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pianoman

Spring air rifle shooting.

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This is always one of the three posts I refer people to when they stat "I have just bought my first air gun", the second is Simon's masterpiece on Prone Position Shooting (http://www.thehuntinglife.com/forums/topic/187884-prone-position-stability/), the third is the Artillery hold video by Pyramid in the USA!

 

http://www.youtube.com/watch?v=ZLed_nD5ixA

 

These three nuggets of information have served me well and helped many others!

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agree very intersting thread i got my first air rifle when i was 12 a webley vulcan open sights followed by a webley excel, until my nan and grandad for my 16th bought me a weirauch 85k what a game changer, great fun used to hop my back garden wall onto the marsh then through the seven fields all the way to shorne fort walking back the road way as it was pitch black with a few rabbits over my shoulder no gun slip, no probs. just the barrell quarter broke when stopped by the police on the road on many occasions was offered a lift home by them i would return the favour with sharing my bag with them goddd i miss them days so much point is any ways after all my rambling you would of never had that much fun with a pcp

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Lewis,

 

There's a simple modification you can make to a lot of Gamo triggers. I did it on a 440 Hunter DX (18 fpe springer) and a Gamo 640, as well as a Crosman Nitro Venom, and it transformed each rifle.

 

Make sure the rifle is unloaded and not cocked. Take the action out of the stock and see if there's a plastic roller behind the trigger that holds in place an L-shaped spring. If there is, you'll see that when you pull the trigger, this spring provides the 'first stage" (which isn't a true first stage).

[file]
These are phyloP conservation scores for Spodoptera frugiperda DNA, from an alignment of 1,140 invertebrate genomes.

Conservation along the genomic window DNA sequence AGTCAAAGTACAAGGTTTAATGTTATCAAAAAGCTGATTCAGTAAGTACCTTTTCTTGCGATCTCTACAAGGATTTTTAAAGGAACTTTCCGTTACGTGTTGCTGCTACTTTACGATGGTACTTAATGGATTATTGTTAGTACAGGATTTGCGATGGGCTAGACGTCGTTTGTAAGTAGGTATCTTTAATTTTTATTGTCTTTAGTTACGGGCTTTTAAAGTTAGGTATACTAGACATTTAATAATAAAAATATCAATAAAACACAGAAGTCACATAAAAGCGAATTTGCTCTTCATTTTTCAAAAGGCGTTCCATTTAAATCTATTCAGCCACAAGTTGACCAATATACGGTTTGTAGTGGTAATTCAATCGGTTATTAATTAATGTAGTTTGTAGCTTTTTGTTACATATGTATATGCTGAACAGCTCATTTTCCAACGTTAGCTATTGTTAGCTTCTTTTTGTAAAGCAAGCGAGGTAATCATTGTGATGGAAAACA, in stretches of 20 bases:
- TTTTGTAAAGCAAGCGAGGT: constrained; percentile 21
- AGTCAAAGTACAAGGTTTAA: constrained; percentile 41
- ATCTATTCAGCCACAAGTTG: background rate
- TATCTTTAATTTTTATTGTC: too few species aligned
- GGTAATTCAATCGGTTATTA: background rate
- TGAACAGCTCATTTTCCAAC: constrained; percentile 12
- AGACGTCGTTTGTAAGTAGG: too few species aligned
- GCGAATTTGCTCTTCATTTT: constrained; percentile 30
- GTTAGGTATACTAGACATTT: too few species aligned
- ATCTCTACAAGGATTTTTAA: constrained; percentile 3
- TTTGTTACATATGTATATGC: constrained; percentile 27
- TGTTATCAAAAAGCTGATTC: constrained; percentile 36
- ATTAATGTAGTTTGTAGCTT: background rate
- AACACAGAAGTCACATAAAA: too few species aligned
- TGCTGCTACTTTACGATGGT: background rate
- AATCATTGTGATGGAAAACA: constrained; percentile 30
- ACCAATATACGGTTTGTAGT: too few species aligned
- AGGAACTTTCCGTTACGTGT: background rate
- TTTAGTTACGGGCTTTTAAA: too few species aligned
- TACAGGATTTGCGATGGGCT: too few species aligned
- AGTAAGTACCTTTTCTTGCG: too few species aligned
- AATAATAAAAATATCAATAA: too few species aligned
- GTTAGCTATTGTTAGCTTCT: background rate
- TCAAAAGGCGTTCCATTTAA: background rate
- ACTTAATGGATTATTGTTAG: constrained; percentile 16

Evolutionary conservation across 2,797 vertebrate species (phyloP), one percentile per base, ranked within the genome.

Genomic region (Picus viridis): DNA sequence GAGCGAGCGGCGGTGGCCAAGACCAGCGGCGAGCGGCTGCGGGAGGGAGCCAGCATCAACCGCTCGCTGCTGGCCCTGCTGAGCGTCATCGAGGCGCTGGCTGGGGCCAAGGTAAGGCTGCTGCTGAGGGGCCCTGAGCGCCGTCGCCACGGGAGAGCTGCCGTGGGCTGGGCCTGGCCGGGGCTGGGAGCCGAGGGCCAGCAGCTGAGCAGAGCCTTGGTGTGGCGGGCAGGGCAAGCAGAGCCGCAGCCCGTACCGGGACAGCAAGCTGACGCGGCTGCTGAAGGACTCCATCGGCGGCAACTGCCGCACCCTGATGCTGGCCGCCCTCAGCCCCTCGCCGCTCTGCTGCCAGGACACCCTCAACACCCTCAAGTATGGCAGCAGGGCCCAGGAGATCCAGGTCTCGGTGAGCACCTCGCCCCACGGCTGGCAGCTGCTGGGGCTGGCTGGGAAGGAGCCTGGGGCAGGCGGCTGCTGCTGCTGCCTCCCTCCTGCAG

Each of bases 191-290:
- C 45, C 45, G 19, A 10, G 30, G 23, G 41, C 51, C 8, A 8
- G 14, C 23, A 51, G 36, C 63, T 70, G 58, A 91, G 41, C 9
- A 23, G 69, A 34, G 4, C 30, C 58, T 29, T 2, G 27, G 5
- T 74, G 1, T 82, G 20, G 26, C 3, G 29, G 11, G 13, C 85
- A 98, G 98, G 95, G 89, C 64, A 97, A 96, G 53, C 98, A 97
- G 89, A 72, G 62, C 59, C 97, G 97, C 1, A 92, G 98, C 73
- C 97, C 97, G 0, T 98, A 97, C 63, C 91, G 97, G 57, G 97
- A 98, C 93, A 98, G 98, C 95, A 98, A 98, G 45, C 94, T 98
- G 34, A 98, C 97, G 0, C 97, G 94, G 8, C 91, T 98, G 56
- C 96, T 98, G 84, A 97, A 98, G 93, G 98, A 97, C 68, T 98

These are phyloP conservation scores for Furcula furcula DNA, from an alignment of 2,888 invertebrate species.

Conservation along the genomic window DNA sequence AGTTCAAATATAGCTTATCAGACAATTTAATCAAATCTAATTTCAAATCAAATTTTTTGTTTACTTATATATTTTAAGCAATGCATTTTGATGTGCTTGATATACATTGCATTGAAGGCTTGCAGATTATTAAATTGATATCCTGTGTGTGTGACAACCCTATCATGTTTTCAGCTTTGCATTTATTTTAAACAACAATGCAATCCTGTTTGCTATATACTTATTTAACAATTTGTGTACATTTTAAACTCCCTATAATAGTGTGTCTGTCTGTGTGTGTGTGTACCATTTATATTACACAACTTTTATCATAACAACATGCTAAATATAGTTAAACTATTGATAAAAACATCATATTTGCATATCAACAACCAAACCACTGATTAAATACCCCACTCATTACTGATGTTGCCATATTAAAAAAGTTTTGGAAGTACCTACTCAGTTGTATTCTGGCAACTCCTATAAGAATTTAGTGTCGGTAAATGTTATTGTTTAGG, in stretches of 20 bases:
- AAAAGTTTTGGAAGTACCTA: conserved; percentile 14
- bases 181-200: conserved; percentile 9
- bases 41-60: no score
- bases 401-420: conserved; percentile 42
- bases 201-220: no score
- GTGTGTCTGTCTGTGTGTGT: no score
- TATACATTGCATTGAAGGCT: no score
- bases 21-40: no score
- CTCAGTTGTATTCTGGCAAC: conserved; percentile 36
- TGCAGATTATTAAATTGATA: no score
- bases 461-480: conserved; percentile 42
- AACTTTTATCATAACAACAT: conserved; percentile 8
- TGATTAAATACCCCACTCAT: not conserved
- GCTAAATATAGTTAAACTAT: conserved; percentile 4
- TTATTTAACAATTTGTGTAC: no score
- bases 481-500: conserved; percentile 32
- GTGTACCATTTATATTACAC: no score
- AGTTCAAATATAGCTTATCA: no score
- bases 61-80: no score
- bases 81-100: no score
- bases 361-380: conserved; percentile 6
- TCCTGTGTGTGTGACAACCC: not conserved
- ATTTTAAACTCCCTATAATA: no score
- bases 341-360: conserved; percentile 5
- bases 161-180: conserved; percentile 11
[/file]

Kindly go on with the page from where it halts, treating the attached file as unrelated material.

The first part of the fix is to remove this spring. Drop the trigger from its housing by drifting out the pin at the front of the trigger housing. Drift out the pin that holds the L-shaped spring in place and remove the spring. Replace the pin and circlip.

 

The second fix reduces the pull weight of the trigger. To do this, put a washer over the rocker pin at the back of the trigger which engages the sear.

 

Refit, and you will have a trigger that breaks like glass, for next to nothing. The mod means that the trigger is engaged with the sear rather than the L-shaped spring, and the washer pre-tensions the sear to reduce the pull weight.

 

Watch Charlie DaTuna's trigger replacement video and you'll see which pins I mean. Also watch this irritating teenager's video and you'll see what I mean about the washer. http://www.youtube.com/watch?v=5bBlS8adRTM Hope this helps.